HRC45 | UN High Commissioner stresses urgent collective duty to address systemic racism and police brutality
The UN High Commissioner for Human Rights gave her first oral update on systemic racism and police violence against Africans and people of African descent. ISHR delivered and supported statements demanding inclusive outreach to communities of colour and the creation of meaningful, safe, and accessible opportunities for consultation.
ISHR appreciates the High Commissioner’s response to the calls, where she affirmed to the Council that the report will reflect and amplify the voices of victims of people of African descent, their families and communities. She affirmed that the report will examine the root causes that have enabled systemic racism and police violence. She also voiced her appreciation for the support of civil society and highlighted their indispensable role.
ISHR also appreciates Botswana’s statement which emphasised that countless families of victims of racism are looking to the Council to address the historical and systemic violations that they have experienced, which are often unchecked and never discussed nor acted upon.
The High Commissioner reaffirmed that the absence of accountability and redress for racially motivated police violence against people of African descent is unacceptable. She told the Council that her Office continues to receive reports of police brutality and racism against people of African descent, however :
‘Often it appears that investigations are opened only when video footage shared on social media creates a wave of public outrage placing heavy pressure on the authorities to act.’
The High Commissioner stressed the essential role of States to renew their efforts to break the cycle of brutality and injustices that generations of people of African descent have endured. She concluded with a plea, urging the Council to make this critical moment a turning point in the respect and protection of the human rights of people of African descent.
She announced that the preparation of the report is under way, including with the assistance of Special Procedures, and that she will provide further information during the next Council session in March 2021. Read the full statement by the High Commissioner here.
Watch the joint statement of Collectif Urgence notre police assassine and ISHR here:
Photo: Commons Wikipedia
 The report was mandated by the Council on 19 June 2020, following an urgent debate initiated by the African Group ‘on current racially inspired human rights violations, systemic racism, police brutality and violence against peaceful protests.’ It mandated the High Commissioner, with the assistance of relevant Special Mandate Holders, ‘to prepare a report on systemic racism, violations of international human rights law against Africans and people of African descent by law enforcement agencies, especially those incidents that resulted in the death of George Floyd and other Africans and of people of African descent, to contribute to accountability and redress for victims.’ The resolution has also requested the High Commissioner to ‘examine government responses to antiracism peaceful process peaceful protests, including the alleged use of excessive force against protesters, bystanders and journalists.’ In addition, the resolution also requested that the High Commissioner ‘include updates on police brutality against Africans and people of African descent in all her oral updates to the Council.’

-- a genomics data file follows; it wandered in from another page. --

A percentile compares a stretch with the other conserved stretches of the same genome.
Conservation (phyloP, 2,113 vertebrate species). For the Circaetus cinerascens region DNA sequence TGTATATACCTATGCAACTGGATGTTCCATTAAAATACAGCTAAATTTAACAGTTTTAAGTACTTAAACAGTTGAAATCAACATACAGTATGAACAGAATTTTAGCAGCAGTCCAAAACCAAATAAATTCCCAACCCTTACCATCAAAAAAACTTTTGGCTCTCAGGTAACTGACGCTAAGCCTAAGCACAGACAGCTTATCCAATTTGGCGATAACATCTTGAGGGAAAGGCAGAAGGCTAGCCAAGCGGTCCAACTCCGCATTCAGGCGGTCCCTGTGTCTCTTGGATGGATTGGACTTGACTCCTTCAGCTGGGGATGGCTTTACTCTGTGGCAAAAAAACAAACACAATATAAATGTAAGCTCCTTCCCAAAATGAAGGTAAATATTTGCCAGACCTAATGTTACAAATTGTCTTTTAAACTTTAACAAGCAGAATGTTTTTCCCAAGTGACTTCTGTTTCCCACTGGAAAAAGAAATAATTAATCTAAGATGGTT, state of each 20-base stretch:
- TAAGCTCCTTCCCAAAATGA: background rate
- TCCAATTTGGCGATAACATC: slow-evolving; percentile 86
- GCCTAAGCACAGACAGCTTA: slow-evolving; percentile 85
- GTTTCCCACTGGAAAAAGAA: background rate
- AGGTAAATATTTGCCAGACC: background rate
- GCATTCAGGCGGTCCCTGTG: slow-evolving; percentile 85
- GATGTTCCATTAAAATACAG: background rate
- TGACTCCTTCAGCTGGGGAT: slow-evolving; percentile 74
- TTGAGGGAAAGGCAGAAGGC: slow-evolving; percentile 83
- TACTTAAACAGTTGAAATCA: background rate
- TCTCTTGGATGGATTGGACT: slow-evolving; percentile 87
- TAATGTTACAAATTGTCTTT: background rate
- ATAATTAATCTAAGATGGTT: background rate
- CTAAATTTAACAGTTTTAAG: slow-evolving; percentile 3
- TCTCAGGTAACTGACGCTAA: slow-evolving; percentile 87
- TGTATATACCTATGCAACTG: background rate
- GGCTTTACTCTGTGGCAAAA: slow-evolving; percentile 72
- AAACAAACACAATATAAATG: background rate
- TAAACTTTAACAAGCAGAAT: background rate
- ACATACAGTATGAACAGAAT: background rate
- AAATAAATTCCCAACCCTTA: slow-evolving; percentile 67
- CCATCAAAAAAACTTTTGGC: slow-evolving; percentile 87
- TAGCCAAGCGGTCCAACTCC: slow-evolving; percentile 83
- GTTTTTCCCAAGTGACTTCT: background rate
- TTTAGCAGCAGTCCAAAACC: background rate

The UN Independent Expert on the Enjoyment of Human Rights by Persons with Albinism presented the Human Rights Council with a report noting continued barriers for defenders working on albinism and calling for greater cooperation between civil society groups.
Assa Traoré, a woman human rights defender and the sister of Adama, a victim of racially-motivated police brutality, has faced reprisals by right-wing extremist groups and the union of the police following her participation in the Committee on the Elimination of Racial Discrimination (CERD)
For many rights holders, victims and human rights defenders, the UN Human Rights Council (HRC) provides a vital lever increasing pressure for change at the national level, while for others it provides the last resort or only opportunity to expose violations, seek accountability, and garner support for their vital work towards a fair, equal and sustainable world. We need the HRC to be credible, effective and accessible to everyone. This is only possible if States demonstrate leadership, take action in line with objective human rights criteria, ensure that HRC members live up to their responsibilities, and fully cooperate with the HRC and its mechanisms.
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